• Who is the intended audience?
• Will or could the items be distributed to children?
• How will the products be distributed?
• Where will the products be distributed?
• What kind of logo do you intend to use?
• Do you plan to distribute all the items at once or keep some for future events?
• Do your preferred products have child-like appeal or playful elements?
• Will the product serve the end buyer’s intended purpose or end up in the trash?
Ask The Supplier
After gathering information from the end buyer it is imperative to share this information with the supplier and ask pertinent questions in order that they are able to help you provide the right product for the intended purpose.
• Do you consider the item to be a children’s product? Why or why not?
• What regulations apply? Why or why not?
• Does the product comply with all applicable regulatory requirements?
• How has compliance been determined?
• Request a copy of all related test reports.
• Request a copy of the General Conformity Certificate (GCC) or Children’s Product Certificate (CPC).
• Was all product made at the same factory?
• Was all product made from the same lot of materials?
• Will the modifications (e.g. imprint inks) you plan to make to the product affect the product’s compliance?
• If a children’s product, will there be a tracking label? What does the tracking label information mean?
• Has anyone in your company completed Undue Influence Training?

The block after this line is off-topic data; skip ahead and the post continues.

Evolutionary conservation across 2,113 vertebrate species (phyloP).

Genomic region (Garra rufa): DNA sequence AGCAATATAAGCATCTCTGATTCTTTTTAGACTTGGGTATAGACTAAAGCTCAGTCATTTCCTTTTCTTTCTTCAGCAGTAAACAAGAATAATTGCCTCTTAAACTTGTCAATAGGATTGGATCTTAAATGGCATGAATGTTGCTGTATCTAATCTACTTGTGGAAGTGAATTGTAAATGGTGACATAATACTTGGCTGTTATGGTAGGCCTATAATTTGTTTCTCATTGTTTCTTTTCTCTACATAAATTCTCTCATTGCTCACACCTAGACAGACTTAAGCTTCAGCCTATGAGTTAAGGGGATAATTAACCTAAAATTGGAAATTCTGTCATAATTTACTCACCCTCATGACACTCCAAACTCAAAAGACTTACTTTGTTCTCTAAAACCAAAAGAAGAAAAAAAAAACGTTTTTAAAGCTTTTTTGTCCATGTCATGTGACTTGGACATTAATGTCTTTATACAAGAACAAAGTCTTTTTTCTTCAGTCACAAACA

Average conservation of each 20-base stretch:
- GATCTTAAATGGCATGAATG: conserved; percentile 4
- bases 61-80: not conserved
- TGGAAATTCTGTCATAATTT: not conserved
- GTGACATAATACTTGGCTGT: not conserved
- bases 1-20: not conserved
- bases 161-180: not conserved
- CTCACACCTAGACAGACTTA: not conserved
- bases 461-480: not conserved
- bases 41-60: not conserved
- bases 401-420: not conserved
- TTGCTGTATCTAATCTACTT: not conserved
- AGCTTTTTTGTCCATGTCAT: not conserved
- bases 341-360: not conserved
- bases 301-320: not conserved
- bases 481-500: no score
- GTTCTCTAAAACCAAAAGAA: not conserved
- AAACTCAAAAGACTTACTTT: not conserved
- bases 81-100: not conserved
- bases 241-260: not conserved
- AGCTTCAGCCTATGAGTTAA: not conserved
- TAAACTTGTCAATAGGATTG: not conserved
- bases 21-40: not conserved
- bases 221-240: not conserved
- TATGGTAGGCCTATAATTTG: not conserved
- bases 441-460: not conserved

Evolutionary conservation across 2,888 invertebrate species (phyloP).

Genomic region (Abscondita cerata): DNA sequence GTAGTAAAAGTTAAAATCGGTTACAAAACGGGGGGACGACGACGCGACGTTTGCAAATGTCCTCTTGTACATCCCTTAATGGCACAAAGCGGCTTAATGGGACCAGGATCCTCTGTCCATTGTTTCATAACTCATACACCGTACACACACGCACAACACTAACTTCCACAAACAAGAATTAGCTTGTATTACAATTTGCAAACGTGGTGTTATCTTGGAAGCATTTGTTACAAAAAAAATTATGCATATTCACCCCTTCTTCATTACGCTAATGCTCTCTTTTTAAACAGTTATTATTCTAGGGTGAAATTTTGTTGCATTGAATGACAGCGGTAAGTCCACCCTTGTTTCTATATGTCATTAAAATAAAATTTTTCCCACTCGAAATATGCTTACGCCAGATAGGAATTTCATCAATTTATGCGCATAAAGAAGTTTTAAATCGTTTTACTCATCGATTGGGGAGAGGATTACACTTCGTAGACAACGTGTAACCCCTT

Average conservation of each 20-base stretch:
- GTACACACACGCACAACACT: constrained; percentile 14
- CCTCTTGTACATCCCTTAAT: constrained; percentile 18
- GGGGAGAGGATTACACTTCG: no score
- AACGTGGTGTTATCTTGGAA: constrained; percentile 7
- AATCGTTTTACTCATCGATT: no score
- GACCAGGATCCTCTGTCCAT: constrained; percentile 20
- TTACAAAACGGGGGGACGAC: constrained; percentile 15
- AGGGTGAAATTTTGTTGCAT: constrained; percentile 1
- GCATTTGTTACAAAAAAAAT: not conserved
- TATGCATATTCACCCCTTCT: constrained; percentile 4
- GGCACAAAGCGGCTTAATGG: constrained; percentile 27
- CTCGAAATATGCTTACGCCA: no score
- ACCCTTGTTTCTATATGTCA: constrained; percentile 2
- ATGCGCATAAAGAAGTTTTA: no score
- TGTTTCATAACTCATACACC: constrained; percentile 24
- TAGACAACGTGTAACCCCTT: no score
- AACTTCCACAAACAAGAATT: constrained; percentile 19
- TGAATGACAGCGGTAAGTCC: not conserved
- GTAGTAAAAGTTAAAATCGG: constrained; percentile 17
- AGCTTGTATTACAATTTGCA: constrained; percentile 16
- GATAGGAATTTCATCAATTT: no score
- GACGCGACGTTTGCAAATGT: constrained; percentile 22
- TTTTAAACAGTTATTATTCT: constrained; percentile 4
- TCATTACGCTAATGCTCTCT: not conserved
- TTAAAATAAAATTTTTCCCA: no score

• Have any chemicals been intentionally added to this product that would trigger California
Proposition 65 warning labels and how do you manage the application of those labels?
• Do you have a code of conduct and are your factories required to follow it?
• Does each factory have a current Social Responsibility Audit? Is it done by a third party? Was what the outcome of the Audit? If non-conformances are found, is there a corrective and preventative action initiated? When did you most recently conduct a social responsibility audit? If not, would you be willing to undergo a Social Audit?
• Do you provide education for your factories on your expectations and corporate social responsibility policies?
Everyone Is Responsible
Buyers typically rely on distributors for protection and compliance the same way distributors rely on suppliers. This does not mean end buyers can avoid responsibility. Generally, the law holds—and users expect—that everyone in the supply chain has the responsibility to protect the end users (target audience) of the promotional products distributed.
Anne Lardner-Stone is PPAI’s director of public affairs. Reach her at AnneL@ppai.org.
This article is sourced from PPAI’s Product Responsibility Best Practices at www.ppai.org.
The following materials and information are available on PPAI’s website (www.ppai.org). Click on the Inside PPAI tab and then on Product Responsibility.
• CPSC Guide to Promotional Products
• Children’s Product Certificate (CPC)
• General Conformity Certificate (GCC)
• PPAI Product Safety Communication Tool
• PPAI Best Practices
• PPAI Prop 65 Best Practices
• PPAI Determining Children’s Products Best Practice
• PPAI Code of Conduct
• PPAI TurboTest
• PPAI Tracking Labels
• PPAI Product Safety Aware Program
• UL Responsible Sourcing
• PPAI Undue Influence Best Practices
• PPAI Social Responsibility Best Practices